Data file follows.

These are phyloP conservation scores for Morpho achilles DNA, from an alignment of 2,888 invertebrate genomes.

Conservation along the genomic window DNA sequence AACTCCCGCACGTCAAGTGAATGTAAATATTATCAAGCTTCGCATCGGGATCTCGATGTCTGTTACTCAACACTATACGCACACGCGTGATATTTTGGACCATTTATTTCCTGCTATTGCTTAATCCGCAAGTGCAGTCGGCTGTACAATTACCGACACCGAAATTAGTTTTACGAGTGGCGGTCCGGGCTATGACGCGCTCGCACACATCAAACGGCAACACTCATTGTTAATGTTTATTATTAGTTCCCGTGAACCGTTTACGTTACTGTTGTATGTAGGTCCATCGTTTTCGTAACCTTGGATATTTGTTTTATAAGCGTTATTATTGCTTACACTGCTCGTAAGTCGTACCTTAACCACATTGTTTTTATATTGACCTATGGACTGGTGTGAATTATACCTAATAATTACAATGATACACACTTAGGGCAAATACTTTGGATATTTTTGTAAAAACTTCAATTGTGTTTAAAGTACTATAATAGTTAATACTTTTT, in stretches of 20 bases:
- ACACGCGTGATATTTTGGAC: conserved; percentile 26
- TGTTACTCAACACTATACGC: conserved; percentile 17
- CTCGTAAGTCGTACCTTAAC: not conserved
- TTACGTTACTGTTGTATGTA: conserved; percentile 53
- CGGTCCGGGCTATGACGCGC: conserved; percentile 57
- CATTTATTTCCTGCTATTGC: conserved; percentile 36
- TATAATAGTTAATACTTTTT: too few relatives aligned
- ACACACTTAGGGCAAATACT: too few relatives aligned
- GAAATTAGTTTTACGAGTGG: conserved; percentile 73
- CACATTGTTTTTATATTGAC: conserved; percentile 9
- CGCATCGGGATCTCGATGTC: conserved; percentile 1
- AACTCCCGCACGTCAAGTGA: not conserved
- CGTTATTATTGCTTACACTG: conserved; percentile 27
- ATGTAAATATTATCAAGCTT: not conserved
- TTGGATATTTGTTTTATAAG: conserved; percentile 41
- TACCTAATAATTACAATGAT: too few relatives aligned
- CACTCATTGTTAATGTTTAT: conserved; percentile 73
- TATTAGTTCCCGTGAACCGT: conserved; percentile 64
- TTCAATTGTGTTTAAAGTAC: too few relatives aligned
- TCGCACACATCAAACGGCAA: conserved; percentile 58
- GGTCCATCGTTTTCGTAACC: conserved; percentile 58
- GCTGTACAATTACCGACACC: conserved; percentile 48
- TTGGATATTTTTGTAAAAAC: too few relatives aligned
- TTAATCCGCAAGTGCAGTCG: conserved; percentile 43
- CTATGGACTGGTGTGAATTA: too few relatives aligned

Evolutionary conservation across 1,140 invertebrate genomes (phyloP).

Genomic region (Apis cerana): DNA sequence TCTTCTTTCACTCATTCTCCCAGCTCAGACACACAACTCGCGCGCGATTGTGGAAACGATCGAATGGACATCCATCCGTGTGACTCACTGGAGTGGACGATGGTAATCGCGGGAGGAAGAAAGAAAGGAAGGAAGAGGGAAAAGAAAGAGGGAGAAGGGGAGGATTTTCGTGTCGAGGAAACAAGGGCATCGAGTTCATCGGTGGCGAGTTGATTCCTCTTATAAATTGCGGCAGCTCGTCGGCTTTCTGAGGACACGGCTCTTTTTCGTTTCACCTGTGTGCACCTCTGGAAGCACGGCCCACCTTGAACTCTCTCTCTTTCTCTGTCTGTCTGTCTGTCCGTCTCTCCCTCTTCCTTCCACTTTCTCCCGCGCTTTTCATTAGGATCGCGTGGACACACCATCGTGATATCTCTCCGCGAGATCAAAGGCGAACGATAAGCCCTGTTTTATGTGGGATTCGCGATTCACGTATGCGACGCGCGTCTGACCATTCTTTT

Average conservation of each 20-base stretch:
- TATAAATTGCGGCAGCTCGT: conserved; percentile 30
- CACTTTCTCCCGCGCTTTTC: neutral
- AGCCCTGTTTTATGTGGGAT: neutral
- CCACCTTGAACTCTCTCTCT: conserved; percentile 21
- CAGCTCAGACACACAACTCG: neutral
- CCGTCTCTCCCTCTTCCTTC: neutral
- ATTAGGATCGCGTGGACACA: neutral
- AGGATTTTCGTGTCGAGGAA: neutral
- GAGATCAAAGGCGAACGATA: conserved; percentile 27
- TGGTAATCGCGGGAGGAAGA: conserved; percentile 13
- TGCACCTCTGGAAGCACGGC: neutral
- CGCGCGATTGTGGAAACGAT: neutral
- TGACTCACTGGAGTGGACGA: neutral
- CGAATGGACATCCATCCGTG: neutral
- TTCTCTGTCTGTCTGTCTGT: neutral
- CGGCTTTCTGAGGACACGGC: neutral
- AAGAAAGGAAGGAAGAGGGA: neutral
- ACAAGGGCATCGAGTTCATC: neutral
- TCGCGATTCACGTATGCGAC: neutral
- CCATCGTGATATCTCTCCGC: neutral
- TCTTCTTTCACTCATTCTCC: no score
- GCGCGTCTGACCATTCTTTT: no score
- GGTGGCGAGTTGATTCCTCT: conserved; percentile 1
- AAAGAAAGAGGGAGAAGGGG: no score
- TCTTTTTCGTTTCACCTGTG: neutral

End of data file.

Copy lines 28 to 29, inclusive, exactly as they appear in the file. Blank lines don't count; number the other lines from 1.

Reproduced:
Evolutionary conservation across 1,140 invertebrate genomes (phyloP).

Genomic region (Apis cerana): DNA sequence TCTTCTTTCACTCATTCTCCCAGCTCAGACACACAACTCGCGCGCGATTGTGGAAACGATCGAATGGACATCCATCCGTGTGACTCACTGGAGTGGACGATGGTAATCGCGGGAGGAAGAAAGAAAGGAAGGAAGAGGGAAAAGAAAGAGGGAGAAGGGGAGGATTTTCGTGTCGAGGAAACAAGGGCATCGAGTTCATCGGTGGCGAGTTGATTCCTCTTATAAATTGCGGCAGCTCGTCGGCTTTCTGAGGACACGGCTCTTTTTCGTTTCACCTGTGTGCACCTCTGGAAGCACGGCCCACCTTGAACTCTCTCTCTTTCTCTGTCTGTCTGTCTGTCCGTCTCTCCCTCTTCCTTCCACTTTCTCCCGCGCTTTTCATTAGGATCGCGTGGACACACCATCGTGATATCTCTCCGCGAGATCAAAGGCGAACGATAAGCCCTGTTTTATGTGGGATTCGCGATTCACGTATGCGACGCGCGTCTGACCATTCTTTT